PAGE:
Intestinal T1R1 and T1R3 were determined via western blot (Figure 2). In the jejunum and ileum, dietary supplementation failed to influence T1R1 and T1R3 abundance ().
3.4. Nrf2/Keap1 Signal
In this study, dietary supplementation significantly enhanced the liver and ileal Keap1 expression (), but Nrf2 expression was not changed ().
3.5. Metabolic Profiles Analyzed by GC-MS
Metabolites in the liver were analyzed from 534 peaks (Figure 3(a)). PLS-DA score plots exhibited that dietary supplementation with methionine leaded distinctive metabolic profiles in mice compared with the control mice (Figure 3(b) and 3(c)).
The identified potential markers after dietary supplementation with methionine are listed in Table 4. Dietary methionine significantly increased liver 2-hydroxypyridine, salicin, and asparagine concentrations. Meanwhile, liver D-talose, maltose, aminoisobutyric acid, and inosine 5’-monophosphate were markedly reduced after dietary methionine.
Methionine is a limiting AA in most cereal soybean-based diets for growing pigs . Recently, methionine has been reported to involve in lipid metabolism , translational capacity , autophagy , and maintenance and differentiation of pluripotent stem cells . Meanwhile, dietary methionine or methionine restriction has been demonstrated to influence growing performance [31, 32], while the current study did not observed any significant difference in the growth performance in mice. In addition, we found that dietary supplementation with methionine enhanced antioxidant function and upregulated liver Keap1 expression. Meanwhile, 7 metabolites were found related to dietary methionine based on GC-MS-based metabolomics investigation.
Methionine can sustain cellular redox homeostasis via the generation of cysteine, which is a substance for GSH synthesis [6, 33]. In this study, we found that dietary methionine increased antioxidant function evidenced by the enhanced serum GSH-Px activity and upregulation of Gpx1, Gpx4, and SOD1. Methionine can form cysteine via the transsulfuration pathway to serve as a precursor for GSH, hydrogen sulfide, and taurine . These metabolites have been demonstrated to mediate oxidative stress via scavenging hydroxyl radical and superoxide directly and serving as a cofactor for the antioxidant enzymes, including GSH peroxidase (Gpx) . Meanwhile, Campbell et al. reported that methionine affects the oxidative branch of the pentose phosphate pathway and increased abundance of the NADPH producing enzyme 6PGDH, which further plays a protective role against oxidative stress .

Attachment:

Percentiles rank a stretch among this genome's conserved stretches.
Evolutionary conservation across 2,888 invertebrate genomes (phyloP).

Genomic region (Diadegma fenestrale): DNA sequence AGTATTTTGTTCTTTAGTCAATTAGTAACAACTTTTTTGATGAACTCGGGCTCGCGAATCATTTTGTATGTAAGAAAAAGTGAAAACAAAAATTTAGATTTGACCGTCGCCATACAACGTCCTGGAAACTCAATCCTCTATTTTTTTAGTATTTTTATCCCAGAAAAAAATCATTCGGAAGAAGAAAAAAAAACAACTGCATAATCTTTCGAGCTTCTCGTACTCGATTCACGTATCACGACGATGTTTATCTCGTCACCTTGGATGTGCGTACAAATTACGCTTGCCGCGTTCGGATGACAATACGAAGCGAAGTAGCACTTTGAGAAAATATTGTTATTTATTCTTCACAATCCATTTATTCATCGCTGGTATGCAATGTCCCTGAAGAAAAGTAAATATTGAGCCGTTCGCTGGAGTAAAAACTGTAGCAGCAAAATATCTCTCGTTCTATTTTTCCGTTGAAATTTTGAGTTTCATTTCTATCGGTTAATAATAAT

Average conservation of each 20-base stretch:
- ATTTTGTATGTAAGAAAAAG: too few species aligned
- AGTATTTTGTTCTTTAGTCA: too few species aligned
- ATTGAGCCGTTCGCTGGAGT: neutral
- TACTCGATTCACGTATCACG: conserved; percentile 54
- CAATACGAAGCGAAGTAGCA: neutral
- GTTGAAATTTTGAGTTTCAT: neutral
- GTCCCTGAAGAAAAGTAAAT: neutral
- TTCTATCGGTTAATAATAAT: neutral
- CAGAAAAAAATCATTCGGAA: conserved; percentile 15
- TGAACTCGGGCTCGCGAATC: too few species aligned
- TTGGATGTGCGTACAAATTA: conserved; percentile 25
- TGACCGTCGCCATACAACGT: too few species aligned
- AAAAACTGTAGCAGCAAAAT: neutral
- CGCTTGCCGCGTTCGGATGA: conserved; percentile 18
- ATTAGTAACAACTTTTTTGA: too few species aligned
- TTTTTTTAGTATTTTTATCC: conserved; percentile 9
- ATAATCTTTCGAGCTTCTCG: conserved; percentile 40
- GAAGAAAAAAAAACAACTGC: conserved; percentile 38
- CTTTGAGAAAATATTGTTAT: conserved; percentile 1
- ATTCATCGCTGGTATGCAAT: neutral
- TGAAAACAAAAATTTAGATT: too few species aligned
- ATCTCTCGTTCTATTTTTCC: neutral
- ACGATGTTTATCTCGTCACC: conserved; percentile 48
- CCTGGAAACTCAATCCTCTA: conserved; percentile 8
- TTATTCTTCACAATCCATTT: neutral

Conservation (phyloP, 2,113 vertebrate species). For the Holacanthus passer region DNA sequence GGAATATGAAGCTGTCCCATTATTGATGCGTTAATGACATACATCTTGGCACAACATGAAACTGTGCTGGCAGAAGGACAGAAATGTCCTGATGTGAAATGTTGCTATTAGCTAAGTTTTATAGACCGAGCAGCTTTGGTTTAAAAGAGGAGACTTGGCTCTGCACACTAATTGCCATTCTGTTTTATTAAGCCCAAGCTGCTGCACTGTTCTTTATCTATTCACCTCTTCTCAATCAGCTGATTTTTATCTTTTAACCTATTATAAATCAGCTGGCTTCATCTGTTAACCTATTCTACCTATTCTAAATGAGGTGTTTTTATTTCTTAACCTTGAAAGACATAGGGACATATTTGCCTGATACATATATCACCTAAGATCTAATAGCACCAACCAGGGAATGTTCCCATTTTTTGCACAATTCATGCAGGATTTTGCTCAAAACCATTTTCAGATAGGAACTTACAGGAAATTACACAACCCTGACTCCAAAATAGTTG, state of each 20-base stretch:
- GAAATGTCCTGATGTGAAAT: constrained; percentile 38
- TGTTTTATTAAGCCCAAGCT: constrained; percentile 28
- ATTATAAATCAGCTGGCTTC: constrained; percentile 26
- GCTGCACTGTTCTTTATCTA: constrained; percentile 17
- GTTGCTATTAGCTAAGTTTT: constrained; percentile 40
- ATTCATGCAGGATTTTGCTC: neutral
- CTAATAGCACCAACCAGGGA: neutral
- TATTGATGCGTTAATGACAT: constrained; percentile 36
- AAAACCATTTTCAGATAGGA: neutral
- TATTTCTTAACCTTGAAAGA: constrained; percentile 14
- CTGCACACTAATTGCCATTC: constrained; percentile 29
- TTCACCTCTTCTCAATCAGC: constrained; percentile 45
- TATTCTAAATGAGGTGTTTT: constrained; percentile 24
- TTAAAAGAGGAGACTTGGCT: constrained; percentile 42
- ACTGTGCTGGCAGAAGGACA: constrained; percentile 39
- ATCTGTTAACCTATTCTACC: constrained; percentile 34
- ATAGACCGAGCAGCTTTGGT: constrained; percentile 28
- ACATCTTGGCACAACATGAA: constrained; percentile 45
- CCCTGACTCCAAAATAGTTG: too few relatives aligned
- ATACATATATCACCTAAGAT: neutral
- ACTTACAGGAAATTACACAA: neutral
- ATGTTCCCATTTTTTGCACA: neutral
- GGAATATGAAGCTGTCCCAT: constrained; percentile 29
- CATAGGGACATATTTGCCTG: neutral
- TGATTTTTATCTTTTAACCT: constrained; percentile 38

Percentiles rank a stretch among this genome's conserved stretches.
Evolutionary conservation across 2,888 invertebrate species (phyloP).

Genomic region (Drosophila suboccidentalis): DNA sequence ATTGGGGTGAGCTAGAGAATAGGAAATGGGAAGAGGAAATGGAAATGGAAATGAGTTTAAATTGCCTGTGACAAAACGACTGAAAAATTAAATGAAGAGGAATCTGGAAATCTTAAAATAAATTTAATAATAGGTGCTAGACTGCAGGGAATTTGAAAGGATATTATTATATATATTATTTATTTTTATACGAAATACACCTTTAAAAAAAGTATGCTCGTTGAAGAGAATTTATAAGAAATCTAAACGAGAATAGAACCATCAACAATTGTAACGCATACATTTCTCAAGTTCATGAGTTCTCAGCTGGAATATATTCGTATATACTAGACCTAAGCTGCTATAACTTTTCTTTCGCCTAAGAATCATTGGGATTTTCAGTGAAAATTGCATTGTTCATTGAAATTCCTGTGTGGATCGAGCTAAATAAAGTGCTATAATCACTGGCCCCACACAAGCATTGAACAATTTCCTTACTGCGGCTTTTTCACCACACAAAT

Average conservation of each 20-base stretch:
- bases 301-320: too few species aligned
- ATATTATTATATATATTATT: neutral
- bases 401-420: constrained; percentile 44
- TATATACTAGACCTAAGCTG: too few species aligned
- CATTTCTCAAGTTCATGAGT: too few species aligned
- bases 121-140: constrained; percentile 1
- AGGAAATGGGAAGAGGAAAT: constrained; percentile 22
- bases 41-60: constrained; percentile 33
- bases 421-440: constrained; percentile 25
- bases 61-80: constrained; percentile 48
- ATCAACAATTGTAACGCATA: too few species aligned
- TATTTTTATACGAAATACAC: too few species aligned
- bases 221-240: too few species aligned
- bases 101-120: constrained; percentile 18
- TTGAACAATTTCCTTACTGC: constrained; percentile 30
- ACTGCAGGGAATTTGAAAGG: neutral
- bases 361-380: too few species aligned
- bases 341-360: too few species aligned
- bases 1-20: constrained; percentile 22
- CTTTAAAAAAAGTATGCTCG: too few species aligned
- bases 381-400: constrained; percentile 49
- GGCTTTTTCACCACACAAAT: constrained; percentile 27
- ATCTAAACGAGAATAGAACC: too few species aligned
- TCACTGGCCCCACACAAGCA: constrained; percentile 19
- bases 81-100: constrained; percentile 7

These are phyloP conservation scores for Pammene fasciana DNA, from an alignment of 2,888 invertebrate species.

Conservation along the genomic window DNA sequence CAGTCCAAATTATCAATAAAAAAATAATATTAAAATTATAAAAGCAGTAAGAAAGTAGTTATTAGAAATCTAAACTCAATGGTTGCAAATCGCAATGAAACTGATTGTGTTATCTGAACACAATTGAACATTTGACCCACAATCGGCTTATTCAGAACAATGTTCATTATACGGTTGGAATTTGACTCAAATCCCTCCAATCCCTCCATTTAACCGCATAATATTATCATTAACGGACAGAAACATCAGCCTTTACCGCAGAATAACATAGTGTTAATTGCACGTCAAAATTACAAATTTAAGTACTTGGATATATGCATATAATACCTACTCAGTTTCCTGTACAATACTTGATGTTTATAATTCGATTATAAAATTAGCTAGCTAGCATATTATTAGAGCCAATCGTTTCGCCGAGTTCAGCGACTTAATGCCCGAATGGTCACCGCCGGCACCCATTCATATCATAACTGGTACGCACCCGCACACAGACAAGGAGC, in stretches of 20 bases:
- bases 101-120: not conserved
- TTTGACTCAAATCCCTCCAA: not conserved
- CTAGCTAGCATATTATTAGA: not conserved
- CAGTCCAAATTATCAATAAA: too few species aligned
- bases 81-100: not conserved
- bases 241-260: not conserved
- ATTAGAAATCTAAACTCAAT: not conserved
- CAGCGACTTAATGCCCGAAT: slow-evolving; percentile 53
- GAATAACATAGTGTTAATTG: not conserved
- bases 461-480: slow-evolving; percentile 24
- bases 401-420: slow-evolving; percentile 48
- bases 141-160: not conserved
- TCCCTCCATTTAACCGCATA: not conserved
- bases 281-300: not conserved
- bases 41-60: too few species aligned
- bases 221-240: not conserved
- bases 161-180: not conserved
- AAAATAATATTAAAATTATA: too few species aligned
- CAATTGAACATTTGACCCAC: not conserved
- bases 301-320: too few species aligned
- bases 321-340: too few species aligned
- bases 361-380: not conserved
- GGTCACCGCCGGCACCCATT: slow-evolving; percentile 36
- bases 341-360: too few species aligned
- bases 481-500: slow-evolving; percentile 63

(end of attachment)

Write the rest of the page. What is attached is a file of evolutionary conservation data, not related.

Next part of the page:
Nrf2/keap1 signaling pathway is widely involved in oxidative stress and regulates the expression of antioxidant genes [12, 14, 15]. Normally, Nrf2 protein is sequestered in the cytosol via targeting Keap1 and soon be degraded under cellular homeostasis . Although Keap1 was upregulated after dietary methionine, liver, jejunal, and ileal Nrf2 expression was not changed in this study. Nrf2 activation was observed under methionine restriction [36, 37], which further regulated antioxidant genes and oxidative stress.
Metabolomics investigation revealed 7 metabolites after dietary methionine, including hydroxypyridine, salicin, asparagine, D-Talose, maltose, aminoisobutyric acid, and inosine 5’-monophosphate. Salicin has been studied as a potent anti-inflammatory agent and exhibits an anti-inflammatory and antioxidant functions in various inflammation-related diseases [38, 39]. Asparagine is a metabolic product of the aspartate, which has been demonstrated to alleviate diquat-induced oxidative injury in piglets . Thus, the increased contents of salicin and asparagine in the Met group may indicate methionine mediates inflammation and oxidative stress via indirectly affecting salicin and asparagine concentrations. Aminoisobutyric acid, a low molecular myokine, contributes to the conversion of white adipose tissue into brown fat, accelerating the breakdown of lipids into heat, water, and CO2 . Previous reports also demonstrated that methionine regulates lipid metabolism via increasing metabolic flexibility and overall insulin sensitivity . Inosine 5’-monophosphate is an intermediate of purine metabolism and serves as a precursor for other nucleotides used for metabolic functions [43, 44]. Thus, we speculated that dietary methionine serves as a regulator in nucleotide metabolism, which was further demonstrated by Benjamin P. Tu who reported that methionine regulates translational capacity through modulation of tRNA thiolation .
In conclusion, dietary supplementation with methionine enhanced antioxidant function. Meanwhile, metabolomics investigation revealed that methionine influenced 7 metabolites, including hydroxypyridine, salicin, asparagine, D-Talose, maltose, aminoisobutyric acid, and inosine 5’-monophosphate.
The data used to support the findings of this study are available from the corresponding author upon request.
Conflicts of Interest
The authors have declared no conflict of interest.
D.F., Xiao designed the experiment. M.R Yu, D.F. Xiao, H. Chen, P. Liu, L.Q. Zou, and M. Yang conducted the experiment. H. Chen performed the data analysis. D.F. Xiao wrote the manuscript.
This study was jointly supported by the National Natural Science Foundation of China (No.31872991) and the “double first Class” Construction Project of Hunan Agricultural University (kxk201801004).